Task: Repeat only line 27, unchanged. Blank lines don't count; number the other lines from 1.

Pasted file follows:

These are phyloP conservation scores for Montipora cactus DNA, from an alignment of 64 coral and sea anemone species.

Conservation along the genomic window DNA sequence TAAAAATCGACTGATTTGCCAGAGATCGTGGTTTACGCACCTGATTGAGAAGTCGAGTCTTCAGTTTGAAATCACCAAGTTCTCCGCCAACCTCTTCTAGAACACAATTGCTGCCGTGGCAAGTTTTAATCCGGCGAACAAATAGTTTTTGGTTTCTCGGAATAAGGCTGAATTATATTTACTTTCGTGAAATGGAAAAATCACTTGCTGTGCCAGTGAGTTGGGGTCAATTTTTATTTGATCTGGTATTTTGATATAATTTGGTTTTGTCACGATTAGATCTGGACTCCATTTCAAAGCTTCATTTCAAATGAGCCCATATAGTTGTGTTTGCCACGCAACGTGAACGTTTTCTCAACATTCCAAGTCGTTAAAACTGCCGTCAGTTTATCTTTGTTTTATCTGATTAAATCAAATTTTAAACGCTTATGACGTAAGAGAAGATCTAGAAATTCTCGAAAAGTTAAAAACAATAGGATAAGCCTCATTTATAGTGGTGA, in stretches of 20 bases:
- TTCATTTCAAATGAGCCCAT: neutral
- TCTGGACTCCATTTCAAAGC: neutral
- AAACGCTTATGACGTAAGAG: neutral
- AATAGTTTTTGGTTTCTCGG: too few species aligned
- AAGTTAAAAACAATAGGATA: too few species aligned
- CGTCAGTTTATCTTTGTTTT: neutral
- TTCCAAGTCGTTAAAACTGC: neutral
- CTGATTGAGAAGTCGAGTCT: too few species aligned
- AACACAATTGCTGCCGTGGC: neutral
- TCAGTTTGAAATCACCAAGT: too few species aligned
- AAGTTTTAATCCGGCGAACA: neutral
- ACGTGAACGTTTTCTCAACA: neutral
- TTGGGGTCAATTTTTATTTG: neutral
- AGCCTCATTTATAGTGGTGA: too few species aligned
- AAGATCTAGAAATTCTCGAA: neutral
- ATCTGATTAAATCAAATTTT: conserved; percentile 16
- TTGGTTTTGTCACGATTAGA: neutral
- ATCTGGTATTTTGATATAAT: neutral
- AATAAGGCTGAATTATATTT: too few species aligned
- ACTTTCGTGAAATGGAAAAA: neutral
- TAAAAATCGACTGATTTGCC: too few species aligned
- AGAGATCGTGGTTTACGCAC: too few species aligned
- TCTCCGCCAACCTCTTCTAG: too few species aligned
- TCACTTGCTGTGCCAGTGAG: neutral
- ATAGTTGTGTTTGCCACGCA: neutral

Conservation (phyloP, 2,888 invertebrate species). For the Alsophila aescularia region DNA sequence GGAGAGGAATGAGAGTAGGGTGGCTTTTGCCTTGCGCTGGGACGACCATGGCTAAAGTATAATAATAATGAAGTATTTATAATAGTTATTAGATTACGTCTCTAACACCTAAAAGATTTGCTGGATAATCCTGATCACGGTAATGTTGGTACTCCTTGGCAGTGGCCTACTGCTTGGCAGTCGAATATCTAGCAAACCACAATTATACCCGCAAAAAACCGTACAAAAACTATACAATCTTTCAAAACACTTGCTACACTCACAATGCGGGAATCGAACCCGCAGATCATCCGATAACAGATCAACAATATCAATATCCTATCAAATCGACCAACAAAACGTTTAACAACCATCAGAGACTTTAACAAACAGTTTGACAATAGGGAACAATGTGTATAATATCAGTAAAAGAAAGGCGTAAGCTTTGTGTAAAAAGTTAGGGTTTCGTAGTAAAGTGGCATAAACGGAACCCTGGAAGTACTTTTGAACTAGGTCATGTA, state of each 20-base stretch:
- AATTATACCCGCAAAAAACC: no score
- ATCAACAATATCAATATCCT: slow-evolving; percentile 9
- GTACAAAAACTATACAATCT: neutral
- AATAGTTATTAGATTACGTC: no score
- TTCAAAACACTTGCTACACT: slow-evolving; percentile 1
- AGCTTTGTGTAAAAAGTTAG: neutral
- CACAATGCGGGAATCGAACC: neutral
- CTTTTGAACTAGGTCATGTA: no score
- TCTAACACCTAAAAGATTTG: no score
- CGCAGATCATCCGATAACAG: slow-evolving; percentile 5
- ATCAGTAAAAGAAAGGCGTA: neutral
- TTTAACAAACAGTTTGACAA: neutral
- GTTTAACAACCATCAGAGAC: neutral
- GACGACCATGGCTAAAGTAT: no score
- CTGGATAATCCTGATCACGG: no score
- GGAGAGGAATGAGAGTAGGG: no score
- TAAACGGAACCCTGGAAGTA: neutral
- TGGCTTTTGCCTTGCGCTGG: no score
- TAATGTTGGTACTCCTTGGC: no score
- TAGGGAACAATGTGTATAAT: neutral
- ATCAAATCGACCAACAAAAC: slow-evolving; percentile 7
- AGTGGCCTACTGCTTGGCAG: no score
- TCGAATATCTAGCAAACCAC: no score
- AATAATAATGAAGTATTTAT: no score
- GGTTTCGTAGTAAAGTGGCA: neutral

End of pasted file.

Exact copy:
- ATAGTTGTGTTTGCCACGCA: neutral